As a young mother, one of the things I have really appreciated about staying home has been the ability to connect with other moms. I’m part of a neighborhood playgroup, I get together with other moms in my church, and I often have the chance to spend time with other women. And while most of the time this is a chance for uplifting, empathetic, and encouraging conversations, I have noticed an unsettling tendency among women.
“Ugh, I am SO mad at my husband! I asked him to do the dishes last night and he totally forgot. AGAIN.”
“Well, that’s not as bad as my husband. At least your husband helps sometimes. Mine can’t even find the sink.”
“Oh, that’s nothing. My husband sits around all day Saturday and Sunday and plays video games. Because ‘it’s the weekend.’ I never get a weekend to just sit around!”
Ladies, this may seem like a small thing. I mean, what’s the harm in rolling your eyes about how you do all the housework, and laughing to find out you’re not the only one? Harmless, right?
Think about it. Let’s just say that your husband forgot to take out the trash last night, even though you asked him to do it. You took it out that morning, but didn’t think about it much - I mean, he had a long day yesterday, and you really don’t mind doing it yourself. So you show up to a play group, and two of the women are discussing the big argument one of them had last night with their husband, who apparently forgot to pay an important bill. You chime in and laugh about how forgetful your husband can be as well, and then another woman pipes up about how her husband “never helps out” around the house. Suddenly you are adding that your husband is actually pretty unhelpful, too - she’s certainly not alone. Before you know it, several of the women are rolling their eyes and talking about how frustrated they are with their husbands. You leave feeling annoyed at your husband, upset over things that seemed unimportant only a few hours ago.
It’s sneaky - and that’s why I’m choosing to write about it. One little seed of anger and resentment can bloom into a mess of weeds that takes more than a little pruning to tame. One moment, you’re saying to yourself, “You know, my husband was at work all day. I really don’t mind doing the dishes after dinner,” but the moment a few other women start discussing the same issue, you may find yourself thinking, “Hey! Wait a second! She’s upset over the same thing, and she talked to her husband about it! And now he does the dishes every night,” or, “Well if she gets her husband to clean on the weekends, maybe mine should, too....” Mob mentality is not a good thing for marriage, friends. If I could give you one piece of advice, it would be to please, please think before you participate in conversations revolving around what husbands are doing wrong. If it’s important enough to talk with your friends about, then it’s probably important enough to go directly to your husband, privately and respectfully.
Respecting your husband and speaking well of him is something that I think our society not only undervalues, but often laughs at. We’ve all seen those sitcoms, with the bumbling lazy husband and the wife who makes him sleep on the couch because he made one wrong move. Respect is something that men take very seriously - and as their wives, we need to as well. And respect isn’t just something we do in front of them - it’s something we do on a 24/7 basis. Ladies, this can be hard sometimes - especially if it doesn’t feel disrespectful at the moment. When a bunch of women get together and start sharing stories, it may seem harmless. However, disrespecting our husbands to others really can lead us down a path that we should not go down. It not only plants seeds of resentment in our own hearts and minds, but it also sets us up to be directly disrespectful to the men we love.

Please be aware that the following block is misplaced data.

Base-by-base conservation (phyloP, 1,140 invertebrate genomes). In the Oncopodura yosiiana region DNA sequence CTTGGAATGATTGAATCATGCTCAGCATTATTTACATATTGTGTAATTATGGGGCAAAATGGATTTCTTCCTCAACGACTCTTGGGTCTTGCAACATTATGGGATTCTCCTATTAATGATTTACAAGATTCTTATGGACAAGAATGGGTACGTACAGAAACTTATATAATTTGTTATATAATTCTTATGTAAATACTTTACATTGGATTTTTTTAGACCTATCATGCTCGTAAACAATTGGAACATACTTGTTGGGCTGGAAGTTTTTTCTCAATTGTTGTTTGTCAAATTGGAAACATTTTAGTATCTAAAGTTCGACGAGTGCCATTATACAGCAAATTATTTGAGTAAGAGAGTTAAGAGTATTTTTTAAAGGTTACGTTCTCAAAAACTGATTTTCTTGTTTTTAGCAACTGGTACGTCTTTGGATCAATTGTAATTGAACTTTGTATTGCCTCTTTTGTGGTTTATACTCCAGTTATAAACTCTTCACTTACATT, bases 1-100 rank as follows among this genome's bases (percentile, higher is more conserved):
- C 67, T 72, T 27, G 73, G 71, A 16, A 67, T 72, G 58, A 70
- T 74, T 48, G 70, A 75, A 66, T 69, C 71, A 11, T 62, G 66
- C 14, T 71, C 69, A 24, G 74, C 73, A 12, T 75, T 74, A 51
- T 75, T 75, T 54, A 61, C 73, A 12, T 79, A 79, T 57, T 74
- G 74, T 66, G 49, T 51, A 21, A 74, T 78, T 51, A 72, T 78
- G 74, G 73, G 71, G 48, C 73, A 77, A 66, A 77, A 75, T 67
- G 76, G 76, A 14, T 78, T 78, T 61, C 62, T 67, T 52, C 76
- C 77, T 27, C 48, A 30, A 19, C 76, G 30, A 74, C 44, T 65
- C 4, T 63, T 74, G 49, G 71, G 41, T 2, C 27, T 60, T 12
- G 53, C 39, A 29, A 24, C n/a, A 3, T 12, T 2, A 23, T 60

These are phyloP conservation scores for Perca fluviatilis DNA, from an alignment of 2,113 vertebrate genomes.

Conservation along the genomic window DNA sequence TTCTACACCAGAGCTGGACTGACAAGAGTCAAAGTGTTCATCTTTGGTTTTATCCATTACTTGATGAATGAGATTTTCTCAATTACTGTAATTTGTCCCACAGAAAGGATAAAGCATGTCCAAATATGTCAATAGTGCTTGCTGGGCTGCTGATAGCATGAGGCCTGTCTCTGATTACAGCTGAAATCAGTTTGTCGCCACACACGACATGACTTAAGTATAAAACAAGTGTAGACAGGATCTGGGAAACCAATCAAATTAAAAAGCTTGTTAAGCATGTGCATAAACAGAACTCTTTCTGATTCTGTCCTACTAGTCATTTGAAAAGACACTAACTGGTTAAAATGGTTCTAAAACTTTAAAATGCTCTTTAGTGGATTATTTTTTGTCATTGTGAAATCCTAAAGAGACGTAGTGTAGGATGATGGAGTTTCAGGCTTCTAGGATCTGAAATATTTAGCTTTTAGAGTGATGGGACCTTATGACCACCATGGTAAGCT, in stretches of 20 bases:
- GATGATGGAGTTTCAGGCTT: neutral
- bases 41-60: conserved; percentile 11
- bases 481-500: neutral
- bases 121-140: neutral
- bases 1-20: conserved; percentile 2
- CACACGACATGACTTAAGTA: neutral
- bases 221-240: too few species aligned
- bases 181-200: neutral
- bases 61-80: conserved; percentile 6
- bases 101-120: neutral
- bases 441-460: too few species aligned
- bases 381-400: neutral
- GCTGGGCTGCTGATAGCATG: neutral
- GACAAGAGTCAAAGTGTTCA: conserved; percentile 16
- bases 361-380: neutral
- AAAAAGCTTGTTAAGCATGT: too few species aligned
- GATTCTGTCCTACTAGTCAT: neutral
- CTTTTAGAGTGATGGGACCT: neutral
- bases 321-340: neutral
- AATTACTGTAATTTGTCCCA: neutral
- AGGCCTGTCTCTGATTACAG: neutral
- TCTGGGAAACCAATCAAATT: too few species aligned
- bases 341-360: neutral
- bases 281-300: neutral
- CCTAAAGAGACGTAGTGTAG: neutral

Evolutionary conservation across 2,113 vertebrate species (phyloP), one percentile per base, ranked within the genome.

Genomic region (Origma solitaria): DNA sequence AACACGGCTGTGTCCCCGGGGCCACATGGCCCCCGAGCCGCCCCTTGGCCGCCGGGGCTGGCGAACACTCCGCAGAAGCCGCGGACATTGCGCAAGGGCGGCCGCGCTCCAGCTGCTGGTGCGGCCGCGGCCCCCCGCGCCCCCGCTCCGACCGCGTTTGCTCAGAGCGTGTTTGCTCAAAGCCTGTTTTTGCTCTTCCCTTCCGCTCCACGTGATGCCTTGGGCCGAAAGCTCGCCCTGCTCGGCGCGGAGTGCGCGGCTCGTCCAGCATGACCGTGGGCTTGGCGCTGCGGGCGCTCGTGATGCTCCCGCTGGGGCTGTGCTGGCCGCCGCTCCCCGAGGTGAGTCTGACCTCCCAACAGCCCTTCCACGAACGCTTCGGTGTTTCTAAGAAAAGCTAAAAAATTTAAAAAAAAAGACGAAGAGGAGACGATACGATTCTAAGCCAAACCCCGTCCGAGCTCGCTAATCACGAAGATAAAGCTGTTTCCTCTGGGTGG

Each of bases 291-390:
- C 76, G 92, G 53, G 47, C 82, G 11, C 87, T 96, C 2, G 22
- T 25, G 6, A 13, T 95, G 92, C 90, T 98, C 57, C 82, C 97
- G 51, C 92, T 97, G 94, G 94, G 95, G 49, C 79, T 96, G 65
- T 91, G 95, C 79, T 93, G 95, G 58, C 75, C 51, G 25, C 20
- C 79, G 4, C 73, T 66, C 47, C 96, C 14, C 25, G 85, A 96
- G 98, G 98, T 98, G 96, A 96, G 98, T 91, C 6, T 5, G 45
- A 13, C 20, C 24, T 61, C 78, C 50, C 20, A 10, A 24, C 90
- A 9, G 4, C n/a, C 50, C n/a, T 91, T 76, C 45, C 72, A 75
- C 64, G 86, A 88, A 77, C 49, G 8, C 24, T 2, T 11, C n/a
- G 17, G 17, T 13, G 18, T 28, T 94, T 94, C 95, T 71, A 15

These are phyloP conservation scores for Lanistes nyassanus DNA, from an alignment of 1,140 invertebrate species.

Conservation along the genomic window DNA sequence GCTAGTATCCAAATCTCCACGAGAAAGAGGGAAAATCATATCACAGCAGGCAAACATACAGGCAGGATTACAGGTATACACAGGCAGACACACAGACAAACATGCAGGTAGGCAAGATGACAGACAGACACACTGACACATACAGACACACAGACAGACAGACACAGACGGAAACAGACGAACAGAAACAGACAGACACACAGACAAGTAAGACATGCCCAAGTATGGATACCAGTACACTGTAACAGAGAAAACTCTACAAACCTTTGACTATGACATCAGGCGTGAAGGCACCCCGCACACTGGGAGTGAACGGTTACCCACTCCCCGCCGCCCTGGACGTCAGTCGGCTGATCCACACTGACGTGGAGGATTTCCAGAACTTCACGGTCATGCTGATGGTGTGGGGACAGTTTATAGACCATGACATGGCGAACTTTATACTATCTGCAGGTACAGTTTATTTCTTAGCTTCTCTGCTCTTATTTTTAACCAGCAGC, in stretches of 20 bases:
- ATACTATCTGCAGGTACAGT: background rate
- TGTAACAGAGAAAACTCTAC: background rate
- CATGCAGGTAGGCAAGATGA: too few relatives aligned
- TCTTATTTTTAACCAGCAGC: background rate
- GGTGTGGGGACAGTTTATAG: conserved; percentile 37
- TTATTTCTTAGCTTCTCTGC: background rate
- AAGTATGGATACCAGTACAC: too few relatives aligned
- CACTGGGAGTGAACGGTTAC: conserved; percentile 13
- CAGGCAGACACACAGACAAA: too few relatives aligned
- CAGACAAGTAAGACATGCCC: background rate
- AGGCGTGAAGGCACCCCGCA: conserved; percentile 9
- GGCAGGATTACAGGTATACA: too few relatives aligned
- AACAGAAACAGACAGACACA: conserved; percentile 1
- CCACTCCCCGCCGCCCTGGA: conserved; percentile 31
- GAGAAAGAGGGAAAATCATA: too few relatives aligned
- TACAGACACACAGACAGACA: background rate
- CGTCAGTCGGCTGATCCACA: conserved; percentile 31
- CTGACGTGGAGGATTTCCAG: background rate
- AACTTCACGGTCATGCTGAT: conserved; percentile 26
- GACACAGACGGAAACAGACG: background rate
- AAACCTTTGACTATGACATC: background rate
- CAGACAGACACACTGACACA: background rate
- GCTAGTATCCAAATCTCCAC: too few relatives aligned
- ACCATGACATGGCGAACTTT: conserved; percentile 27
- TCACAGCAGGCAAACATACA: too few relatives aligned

Now, I’m not saying that it’s the worst thing in the world to vent a little. In fact, it’s healthy. But there is a huge difference between venting privately to another individual for the purpose of letting off some steam and receiving some godly advice, and jumping at any chance you have to unload about your husband. Personally, I have a couple of close girlfriends who I can call, and who understand that if I need to talk about something personal, it’s because that letting it fester and rattle around my head is only going to make it worse. I also trust these women, because I know that they know my heart - and they never say a bad word about my husband. I unload a little, they listen, and then we talk about how to approach my concerns in a godly and respectful way. This is far cry from the husband-bashing that seems so common these days.
I write this simply to address something that I think is more harmful and insidious than we wives realize. Warrior Wives don’t shoot their husbands with friendly fire - but rather, we need to join hands with our men and live our lives in a way that honors them even when they aren’t present. Because when it comes down to it, Warrior Wives know when to speak the truth in love to our husbands, when to let it go, and when to step away from an unhealthy conversation.
Sharing with: Rediscovering Domesticity, Thought-Provoking Thursday, Thoughtful Thursday, Hearts for Home Thursday, NOBH, Beholding Glory, Your Thriving Family, Finding Beauty, Christian Mommy Blogger